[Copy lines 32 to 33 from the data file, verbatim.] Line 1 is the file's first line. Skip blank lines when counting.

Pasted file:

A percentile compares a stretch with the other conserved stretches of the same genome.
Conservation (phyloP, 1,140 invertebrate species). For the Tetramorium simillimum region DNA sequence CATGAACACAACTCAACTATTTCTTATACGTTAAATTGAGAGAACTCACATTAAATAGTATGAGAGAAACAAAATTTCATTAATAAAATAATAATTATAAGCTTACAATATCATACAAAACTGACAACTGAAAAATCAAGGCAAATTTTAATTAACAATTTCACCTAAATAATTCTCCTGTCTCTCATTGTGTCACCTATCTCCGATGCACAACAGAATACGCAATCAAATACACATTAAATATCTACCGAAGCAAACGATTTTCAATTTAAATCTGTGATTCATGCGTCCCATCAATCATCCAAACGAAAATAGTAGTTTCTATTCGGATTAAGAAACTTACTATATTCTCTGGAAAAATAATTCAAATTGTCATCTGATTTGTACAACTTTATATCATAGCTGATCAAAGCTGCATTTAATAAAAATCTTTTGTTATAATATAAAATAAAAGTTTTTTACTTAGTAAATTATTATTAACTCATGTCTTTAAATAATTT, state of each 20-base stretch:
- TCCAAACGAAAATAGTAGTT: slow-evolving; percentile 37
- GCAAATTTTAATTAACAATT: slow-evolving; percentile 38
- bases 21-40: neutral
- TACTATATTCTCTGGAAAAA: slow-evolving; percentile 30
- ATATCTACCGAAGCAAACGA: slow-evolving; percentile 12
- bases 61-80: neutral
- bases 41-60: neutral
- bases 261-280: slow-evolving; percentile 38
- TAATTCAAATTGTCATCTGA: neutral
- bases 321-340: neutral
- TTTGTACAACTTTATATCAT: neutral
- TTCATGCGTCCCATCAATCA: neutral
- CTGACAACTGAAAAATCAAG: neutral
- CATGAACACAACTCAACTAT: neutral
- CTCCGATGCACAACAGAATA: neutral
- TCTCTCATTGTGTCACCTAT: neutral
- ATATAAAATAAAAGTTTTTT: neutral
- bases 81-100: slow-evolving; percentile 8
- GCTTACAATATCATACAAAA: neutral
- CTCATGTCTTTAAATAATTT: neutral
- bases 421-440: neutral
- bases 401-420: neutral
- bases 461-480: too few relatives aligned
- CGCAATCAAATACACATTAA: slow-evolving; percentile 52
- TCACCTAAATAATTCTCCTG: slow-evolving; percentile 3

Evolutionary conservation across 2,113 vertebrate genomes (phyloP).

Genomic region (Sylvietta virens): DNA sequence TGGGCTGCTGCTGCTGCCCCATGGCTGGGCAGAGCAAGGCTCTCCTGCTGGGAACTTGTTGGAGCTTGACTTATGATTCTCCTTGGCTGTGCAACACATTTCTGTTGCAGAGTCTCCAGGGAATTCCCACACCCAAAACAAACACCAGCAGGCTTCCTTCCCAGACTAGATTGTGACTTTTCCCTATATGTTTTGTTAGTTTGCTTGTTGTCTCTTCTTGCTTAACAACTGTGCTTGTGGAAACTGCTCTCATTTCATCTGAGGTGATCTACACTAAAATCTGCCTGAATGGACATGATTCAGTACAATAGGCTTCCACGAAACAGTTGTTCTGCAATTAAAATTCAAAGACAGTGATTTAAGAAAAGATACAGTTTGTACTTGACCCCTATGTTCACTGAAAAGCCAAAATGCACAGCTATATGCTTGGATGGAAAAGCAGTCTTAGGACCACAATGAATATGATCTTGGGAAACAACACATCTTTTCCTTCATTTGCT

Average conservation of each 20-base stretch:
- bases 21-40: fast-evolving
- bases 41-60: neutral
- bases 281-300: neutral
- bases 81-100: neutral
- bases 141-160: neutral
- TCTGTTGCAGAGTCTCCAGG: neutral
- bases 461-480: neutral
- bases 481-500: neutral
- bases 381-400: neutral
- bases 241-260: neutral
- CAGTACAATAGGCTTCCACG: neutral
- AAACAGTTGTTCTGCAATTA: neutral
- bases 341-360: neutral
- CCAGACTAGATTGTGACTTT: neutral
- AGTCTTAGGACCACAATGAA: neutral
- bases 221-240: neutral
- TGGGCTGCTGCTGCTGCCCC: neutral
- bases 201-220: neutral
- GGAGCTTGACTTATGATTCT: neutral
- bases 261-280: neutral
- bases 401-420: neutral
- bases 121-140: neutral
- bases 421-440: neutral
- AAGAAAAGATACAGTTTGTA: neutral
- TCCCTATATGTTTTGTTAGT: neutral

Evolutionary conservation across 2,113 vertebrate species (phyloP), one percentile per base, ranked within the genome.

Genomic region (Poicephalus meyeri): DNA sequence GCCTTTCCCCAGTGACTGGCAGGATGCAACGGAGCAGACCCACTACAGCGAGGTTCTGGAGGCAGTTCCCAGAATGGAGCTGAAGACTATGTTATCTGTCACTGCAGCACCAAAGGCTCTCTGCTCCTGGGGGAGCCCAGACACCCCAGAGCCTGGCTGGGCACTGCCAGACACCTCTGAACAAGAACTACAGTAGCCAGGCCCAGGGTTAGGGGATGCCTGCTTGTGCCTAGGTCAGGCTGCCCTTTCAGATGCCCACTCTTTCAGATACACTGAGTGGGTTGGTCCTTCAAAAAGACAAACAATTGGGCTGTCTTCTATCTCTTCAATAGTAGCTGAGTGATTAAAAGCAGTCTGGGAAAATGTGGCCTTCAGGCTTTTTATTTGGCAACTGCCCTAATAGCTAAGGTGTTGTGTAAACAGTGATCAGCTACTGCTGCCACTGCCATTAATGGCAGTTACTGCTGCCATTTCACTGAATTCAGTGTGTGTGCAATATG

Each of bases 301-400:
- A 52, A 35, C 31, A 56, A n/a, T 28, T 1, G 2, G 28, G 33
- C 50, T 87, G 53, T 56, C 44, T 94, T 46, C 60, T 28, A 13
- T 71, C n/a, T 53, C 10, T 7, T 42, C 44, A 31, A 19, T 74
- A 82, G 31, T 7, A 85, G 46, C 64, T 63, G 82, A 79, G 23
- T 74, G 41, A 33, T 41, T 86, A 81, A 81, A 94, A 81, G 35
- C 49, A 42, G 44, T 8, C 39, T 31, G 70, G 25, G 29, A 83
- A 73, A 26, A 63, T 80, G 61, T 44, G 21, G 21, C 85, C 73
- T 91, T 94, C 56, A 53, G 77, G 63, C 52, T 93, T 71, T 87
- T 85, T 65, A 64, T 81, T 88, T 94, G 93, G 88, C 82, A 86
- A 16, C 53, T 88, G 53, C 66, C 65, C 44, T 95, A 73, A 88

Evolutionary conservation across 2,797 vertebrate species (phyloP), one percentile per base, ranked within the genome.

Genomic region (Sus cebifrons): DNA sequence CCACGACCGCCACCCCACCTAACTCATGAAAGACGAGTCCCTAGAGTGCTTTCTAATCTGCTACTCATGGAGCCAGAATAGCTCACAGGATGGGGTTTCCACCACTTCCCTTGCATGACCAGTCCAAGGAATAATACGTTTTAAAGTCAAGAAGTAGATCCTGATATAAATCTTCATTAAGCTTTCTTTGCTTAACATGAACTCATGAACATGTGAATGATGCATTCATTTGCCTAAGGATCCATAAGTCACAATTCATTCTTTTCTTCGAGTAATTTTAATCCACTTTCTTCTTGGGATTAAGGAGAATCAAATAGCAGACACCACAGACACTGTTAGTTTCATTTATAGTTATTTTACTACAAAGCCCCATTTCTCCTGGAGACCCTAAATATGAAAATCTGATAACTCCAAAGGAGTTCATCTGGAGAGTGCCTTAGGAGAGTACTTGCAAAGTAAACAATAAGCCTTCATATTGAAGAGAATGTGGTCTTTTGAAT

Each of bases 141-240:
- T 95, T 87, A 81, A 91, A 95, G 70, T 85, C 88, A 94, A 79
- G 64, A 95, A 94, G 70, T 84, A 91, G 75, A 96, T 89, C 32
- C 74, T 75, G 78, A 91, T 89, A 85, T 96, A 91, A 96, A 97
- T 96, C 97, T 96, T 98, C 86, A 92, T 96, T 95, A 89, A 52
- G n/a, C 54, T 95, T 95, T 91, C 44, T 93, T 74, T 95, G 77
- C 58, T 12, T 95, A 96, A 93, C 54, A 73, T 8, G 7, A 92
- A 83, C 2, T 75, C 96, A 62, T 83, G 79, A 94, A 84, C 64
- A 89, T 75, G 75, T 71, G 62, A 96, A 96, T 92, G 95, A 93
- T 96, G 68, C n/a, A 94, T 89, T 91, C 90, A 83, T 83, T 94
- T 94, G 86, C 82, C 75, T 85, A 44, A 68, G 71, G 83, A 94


- bases 41-60: neutral
- bases 281-300: neutral